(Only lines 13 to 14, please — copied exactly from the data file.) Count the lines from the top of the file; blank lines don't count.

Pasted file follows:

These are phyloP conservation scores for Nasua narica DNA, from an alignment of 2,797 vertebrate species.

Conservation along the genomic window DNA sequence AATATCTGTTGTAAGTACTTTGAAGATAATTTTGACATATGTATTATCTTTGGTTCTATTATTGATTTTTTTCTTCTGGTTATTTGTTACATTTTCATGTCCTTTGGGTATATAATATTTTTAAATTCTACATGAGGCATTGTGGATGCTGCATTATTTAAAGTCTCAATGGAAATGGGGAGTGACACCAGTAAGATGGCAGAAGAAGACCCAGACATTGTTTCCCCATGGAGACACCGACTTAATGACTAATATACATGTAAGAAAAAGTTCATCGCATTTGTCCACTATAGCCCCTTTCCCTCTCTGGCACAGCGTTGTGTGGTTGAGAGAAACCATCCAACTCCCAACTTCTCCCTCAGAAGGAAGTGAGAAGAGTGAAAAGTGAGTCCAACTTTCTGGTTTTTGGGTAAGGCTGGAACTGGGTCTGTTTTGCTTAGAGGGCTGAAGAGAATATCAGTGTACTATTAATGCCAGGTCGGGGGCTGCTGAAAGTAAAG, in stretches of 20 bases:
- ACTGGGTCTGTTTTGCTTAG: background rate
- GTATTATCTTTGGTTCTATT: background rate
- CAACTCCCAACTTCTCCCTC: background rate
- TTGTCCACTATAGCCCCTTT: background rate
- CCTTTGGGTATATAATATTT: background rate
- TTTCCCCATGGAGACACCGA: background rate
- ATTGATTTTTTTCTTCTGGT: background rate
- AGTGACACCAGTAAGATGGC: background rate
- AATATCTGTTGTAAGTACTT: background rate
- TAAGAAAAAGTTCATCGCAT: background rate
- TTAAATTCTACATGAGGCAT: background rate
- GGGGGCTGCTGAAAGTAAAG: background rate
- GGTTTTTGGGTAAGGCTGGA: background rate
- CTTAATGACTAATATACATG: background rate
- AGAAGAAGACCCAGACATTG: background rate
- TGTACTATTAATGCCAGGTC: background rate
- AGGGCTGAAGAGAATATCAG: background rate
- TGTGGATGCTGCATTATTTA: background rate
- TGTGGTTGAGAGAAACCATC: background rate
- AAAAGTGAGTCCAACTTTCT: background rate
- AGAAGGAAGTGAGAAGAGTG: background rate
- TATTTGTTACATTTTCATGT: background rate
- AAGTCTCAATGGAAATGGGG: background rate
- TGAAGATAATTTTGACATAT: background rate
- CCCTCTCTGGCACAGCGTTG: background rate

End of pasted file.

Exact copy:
- TTAAATTCTACATGAGGCAT: background rate
- GGGGGCTGCTGAAAGTAAAG: background rate